The literature on citizen engagement models is dominated by several factors, in particular: historical, social, cultural and economic characteristics. Increased attention has been paid to research on civic participation over the past two decades by academics and practitioners in the field of public administration and political science [1, 17, 26, 30]. From the perspective of the search for factors that could explain civic participation, some authors such as [32] or [8] argue that there is no general model that explains electoral participation and, to a greater extent, civic participation, although others have developed models highlighting the importance of certain specific variables [7].

A recent article [18] highlights two types of participation: political and civic, and classifies them into two forms of participation: conventional and unconventional.22 The article also highlights the new ways in which civic participation manifests amongst young people, who express themselves through social media. For these authors, young people are no longer following traditional approaches (whether conventional or unconventional), but are instead following modern approaches to participation via the Internet and are increasingly oriented toward the subjects of “megatrends”33 that are close to their hearts.

By applying this reality to Côte d’Ivoire, it appears that the participation (political and social) of young people still takes traditional forms, not using the Internet. Indeed, Internet access is still poor. According to the enquête sur la mesure de la société de l’information[15], the digital society measurement survey, only 29.7% of people have access to the Internet. Furthermore, when we look at the way in which young people use the Internet, we see that it is used more for telephone calls (56.5%) and for purchases and sales (19.8%), than for publishing opinions on social and political subjects (1.3%) or formulating political or civic orientations (0.9%).

This reinforces our idea of researching the determining factors of civic participation among young people in Côte d’Ivoire, based on conventional approaches not using the Internet, namely participation in elections, political engagement and membership of a political party, as well as social participation. Most studies highlight only one aspect of civic participation, namely participation in the electoral process, while civic participation is a multifaceted concept that takes into account several aspects (political, democratic, civic and social; [22]). Our research has the advantage of modelling the phenomenon of civic participation, by constructing a civic participation index comprising both political participation and social participation. It is based on data from the Governance, Peace and Security (GPS) survey carried out by the INS in Côte d’Ivoire in 2017 and attached to the Integrated Regional Survey on Employment and the Informal Sector of the West African Economic and Monetary Union (WAEMU).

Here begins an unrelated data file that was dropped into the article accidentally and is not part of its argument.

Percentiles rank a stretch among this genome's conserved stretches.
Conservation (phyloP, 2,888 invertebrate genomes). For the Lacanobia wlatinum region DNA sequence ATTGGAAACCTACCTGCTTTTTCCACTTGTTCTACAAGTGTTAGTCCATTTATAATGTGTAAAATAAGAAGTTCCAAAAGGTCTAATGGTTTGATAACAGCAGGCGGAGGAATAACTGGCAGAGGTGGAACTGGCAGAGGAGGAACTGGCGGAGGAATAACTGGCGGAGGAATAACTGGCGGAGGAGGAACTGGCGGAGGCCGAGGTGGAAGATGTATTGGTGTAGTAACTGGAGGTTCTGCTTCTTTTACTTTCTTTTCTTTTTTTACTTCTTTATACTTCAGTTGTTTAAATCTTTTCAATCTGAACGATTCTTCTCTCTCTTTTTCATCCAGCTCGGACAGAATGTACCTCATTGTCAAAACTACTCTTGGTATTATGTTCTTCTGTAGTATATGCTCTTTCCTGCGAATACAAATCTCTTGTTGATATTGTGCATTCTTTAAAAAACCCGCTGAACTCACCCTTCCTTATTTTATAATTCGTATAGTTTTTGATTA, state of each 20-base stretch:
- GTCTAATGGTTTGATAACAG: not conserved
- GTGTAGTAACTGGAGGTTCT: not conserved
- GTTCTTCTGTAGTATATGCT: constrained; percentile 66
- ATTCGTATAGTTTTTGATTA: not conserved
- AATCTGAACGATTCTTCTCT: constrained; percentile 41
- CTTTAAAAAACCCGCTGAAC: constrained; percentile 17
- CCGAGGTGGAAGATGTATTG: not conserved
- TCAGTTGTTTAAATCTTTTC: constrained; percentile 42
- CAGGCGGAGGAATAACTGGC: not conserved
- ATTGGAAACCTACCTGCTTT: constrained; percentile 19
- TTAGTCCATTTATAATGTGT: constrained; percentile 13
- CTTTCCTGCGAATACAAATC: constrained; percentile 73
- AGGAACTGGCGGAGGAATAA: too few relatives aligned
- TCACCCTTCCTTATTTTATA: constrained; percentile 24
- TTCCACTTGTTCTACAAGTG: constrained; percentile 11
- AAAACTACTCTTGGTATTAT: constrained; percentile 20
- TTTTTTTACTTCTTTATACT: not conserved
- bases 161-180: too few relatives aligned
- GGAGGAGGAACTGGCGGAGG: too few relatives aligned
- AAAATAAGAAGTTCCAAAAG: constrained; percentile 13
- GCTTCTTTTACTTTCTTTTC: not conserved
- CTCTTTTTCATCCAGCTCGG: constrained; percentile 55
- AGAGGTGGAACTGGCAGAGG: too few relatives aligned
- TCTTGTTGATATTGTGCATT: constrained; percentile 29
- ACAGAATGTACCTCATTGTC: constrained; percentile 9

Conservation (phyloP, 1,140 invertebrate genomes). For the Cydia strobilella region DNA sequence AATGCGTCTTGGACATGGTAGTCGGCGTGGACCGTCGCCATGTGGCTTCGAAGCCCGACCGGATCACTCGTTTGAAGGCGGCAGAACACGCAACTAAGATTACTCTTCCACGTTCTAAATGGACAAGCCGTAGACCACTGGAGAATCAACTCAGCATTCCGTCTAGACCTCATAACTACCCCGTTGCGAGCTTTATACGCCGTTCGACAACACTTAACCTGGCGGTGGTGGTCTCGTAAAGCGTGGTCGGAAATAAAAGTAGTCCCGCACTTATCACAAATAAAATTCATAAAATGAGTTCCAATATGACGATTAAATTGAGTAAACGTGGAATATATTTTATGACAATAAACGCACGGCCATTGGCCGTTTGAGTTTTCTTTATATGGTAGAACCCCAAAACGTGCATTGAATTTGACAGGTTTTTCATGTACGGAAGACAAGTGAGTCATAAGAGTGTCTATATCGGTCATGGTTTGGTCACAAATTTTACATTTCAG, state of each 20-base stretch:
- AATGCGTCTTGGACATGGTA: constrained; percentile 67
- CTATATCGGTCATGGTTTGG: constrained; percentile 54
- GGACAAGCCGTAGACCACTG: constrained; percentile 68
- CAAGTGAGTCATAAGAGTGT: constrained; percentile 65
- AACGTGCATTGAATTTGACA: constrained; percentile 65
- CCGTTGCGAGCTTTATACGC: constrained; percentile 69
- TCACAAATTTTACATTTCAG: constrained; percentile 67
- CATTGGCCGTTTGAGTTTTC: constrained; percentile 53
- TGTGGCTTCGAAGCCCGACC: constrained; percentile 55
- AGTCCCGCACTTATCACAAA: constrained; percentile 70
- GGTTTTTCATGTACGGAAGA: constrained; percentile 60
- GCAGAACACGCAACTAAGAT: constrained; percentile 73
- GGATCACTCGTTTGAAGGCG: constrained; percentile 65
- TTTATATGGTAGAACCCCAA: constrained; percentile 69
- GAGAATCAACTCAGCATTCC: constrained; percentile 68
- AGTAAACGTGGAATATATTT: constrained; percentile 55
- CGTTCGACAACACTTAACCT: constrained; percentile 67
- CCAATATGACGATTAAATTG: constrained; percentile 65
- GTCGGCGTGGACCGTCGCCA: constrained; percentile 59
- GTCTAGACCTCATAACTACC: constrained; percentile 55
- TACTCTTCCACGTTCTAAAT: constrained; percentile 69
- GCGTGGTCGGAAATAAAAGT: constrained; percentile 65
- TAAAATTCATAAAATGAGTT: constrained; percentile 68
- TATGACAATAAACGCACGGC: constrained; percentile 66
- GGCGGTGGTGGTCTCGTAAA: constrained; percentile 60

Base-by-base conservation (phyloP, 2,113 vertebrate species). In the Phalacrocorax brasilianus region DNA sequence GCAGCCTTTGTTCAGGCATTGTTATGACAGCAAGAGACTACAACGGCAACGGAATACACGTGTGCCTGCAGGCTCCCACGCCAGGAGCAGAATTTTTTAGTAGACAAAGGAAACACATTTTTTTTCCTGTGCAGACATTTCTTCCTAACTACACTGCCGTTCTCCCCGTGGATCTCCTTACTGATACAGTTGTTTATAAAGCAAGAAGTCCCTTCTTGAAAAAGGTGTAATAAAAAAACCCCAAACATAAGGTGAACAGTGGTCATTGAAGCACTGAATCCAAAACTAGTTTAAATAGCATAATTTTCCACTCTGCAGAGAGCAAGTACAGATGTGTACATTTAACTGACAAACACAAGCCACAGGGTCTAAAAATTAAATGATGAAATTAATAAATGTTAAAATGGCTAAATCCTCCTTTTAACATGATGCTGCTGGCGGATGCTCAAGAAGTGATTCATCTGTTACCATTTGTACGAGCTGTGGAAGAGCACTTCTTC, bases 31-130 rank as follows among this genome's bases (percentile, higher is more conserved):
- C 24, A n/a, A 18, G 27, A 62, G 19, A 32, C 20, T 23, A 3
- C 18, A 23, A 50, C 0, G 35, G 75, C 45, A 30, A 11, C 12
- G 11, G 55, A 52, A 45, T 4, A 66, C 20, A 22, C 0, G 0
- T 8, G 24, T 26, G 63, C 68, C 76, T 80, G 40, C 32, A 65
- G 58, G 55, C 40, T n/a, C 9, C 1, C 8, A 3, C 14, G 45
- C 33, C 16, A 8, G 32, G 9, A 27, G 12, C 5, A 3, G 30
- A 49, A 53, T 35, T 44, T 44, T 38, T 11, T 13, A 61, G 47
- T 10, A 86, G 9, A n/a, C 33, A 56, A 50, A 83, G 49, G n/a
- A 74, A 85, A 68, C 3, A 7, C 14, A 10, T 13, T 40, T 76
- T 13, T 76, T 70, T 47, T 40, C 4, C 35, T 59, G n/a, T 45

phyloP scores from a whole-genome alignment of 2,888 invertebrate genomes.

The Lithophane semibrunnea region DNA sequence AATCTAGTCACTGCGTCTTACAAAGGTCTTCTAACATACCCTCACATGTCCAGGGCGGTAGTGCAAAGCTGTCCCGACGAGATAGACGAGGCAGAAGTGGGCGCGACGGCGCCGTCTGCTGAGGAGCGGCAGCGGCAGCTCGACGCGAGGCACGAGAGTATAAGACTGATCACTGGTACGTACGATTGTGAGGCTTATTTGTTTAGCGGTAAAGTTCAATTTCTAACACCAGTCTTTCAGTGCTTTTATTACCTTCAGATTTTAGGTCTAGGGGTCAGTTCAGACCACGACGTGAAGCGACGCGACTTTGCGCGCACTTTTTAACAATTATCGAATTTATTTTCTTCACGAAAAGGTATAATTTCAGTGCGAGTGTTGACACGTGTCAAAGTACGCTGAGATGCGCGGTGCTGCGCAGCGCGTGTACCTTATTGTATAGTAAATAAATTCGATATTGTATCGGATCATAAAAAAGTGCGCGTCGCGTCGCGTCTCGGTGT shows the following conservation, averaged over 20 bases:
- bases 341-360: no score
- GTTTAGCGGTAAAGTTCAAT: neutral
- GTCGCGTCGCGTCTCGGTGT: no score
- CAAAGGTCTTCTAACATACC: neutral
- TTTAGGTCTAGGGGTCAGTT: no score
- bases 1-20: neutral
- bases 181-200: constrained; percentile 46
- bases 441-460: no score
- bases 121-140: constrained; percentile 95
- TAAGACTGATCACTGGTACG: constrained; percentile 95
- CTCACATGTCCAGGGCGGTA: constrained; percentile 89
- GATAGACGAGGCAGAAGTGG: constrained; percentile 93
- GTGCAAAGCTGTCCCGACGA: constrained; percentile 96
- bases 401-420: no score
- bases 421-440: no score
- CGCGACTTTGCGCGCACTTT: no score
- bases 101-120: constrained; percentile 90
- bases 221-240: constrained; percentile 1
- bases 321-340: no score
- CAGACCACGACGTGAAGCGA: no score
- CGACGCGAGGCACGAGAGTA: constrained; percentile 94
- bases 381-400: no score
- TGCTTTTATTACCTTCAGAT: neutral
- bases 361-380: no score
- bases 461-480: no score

Civic participation among young people remains a concern for Côte d’Ivoire. Despite the various awareness campaigns directed toward them and the establishment by the United Nations Development Program (UNDP) of the platform for the empowerment of youth organisations, it is clear that young people struggle to organise themselves and to influence decision-making, even for decisions that concern them directly. Given the low level of interest among young people in civic actions, it is important to identify the factors that would succeed in bringing about behavioural changes, allowing them to better fulfil their role as engaged and active citizens. With this in mind, what are the determining factors in relation to civic participation among young people in Côte d’Ivoire?

The aim of this article is to analyse the state of civic participation among the populations in Côte d’Ivoire, with a particular focus on the involvement of young people in political and social life. In the rest of this article, after a literature review, we will present the various descriptive statistics and conclude with an econometric analysis.

2.Literature review

The literature on civic participation among young people most often focuses on one aspect of civic participation, in particular participation in elections. This literature reveals two main trends:

  • 1. Those who believe that there is no general model that explains electoral participation [8, 32]